English version

per

From Longman Dictionary of Contemporary Englishperper /; strong pɜː $ pər strong pɜːr/ ●●● S3 W1 preposition  1 per hour/day/week etc2 AMOUNTfor each How much does it cost per kilo? rooms costing £40 per night Admission is £9.95 per adult. My car does 12 miles per litre (=for each litre of petrol). The meal cost $25 per head (=for or by each person).3 as per something4 as per usual/normal per annum, per capita
Examples from the Corpus
perMy car gets about 30 miles per gallon.Oranges are 39 cents per pound.per headThe charge would be £4 per head. 7.Entry costs $55 per head.It failed; the loss on our government's business venture is around A$700 per head.These can often be made cheaper per head by squeezing one person more than recommended into the household.What about central bankers per head of population - supposing, which is not obvious, that bigger countries need bigger banks?And of the bottom ten states, ranked by income per head, seven are in the South.The latest World Bank figures for the the region show incomes per head still falling and life expectancy plunging due to Aids.Income per head there remains the lowest of all 50 states.Singles, doubles and trebles are available at £5 per head with optional pools available on the day.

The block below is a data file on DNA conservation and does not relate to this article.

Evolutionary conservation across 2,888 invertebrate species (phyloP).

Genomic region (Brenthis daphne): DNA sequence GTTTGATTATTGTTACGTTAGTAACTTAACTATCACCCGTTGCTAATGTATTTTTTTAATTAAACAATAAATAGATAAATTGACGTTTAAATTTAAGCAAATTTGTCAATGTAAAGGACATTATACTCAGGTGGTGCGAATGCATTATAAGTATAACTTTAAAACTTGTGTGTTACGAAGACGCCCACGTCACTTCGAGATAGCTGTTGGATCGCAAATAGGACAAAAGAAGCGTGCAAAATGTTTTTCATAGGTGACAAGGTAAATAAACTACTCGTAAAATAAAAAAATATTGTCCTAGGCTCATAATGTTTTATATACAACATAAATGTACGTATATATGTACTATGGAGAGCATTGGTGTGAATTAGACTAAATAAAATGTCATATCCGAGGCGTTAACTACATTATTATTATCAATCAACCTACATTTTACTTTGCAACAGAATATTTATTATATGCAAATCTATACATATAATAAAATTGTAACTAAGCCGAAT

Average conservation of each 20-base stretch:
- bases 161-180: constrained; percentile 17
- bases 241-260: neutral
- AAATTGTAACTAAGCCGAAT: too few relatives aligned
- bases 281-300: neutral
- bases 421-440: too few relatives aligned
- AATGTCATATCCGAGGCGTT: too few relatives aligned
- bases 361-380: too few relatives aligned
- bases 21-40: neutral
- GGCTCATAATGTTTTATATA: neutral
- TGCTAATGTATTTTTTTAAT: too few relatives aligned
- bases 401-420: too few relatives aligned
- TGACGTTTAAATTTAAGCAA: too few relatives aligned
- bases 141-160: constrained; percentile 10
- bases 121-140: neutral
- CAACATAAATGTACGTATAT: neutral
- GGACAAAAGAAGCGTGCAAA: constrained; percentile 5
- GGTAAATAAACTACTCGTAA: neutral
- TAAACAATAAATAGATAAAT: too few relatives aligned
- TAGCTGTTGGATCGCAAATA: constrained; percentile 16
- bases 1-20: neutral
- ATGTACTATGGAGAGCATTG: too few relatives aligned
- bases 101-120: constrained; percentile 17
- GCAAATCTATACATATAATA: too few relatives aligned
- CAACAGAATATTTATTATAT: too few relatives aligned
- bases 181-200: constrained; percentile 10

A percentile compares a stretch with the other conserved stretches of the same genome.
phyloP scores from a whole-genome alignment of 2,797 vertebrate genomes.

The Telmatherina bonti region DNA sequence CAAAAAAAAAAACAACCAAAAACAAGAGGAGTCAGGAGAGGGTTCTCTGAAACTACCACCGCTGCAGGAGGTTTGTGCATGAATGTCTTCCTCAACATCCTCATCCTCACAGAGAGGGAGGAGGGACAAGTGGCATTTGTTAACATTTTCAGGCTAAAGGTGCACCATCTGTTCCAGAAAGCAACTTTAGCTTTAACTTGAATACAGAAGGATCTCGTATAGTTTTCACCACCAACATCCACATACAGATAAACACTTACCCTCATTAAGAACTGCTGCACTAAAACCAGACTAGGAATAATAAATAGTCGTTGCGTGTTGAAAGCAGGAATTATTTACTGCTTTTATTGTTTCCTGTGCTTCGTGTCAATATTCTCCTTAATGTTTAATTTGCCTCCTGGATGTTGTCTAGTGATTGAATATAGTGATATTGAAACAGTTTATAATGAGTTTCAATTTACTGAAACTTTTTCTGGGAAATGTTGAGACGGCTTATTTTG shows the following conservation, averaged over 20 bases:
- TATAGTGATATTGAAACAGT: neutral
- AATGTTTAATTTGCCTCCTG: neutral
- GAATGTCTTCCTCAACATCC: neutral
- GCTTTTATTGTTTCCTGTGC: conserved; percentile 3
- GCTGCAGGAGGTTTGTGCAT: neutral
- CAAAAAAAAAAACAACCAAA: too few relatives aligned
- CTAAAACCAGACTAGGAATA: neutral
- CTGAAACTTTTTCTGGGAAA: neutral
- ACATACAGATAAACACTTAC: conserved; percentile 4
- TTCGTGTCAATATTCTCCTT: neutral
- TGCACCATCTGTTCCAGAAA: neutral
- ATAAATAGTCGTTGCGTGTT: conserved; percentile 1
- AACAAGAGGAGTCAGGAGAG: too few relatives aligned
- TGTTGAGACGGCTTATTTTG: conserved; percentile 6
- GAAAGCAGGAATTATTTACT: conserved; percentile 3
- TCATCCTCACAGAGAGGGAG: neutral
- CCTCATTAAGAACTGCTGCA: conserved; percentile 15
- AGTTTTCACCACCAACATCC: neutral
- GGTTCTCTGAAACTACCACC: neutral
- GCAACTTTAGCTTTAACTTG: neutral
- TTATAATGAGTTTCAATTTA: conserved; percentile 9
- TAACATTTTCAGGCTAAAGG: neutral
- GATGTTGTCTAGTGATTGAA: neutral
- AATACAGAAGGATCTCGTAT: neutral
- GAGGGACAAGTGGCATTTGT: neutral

From Longman Business Dictionaryperper /pə, pɜːpər, pɜːr/ preposition1for eachan average beef cattle price of $74.20 per hundred poundsThe price tag is $1500 per square foot of retail space.Earnings per share rose 12% to 31.3 pence.The Japanese have in recent years reported a higher income per person than the Americans.2per hour/day/week etc during each hour etcHow many calls do you make per day?a train travelling at 150 miles per hour see also as perPERPERFINANCE abbreviation for PRICE-EARNINGS RATIO
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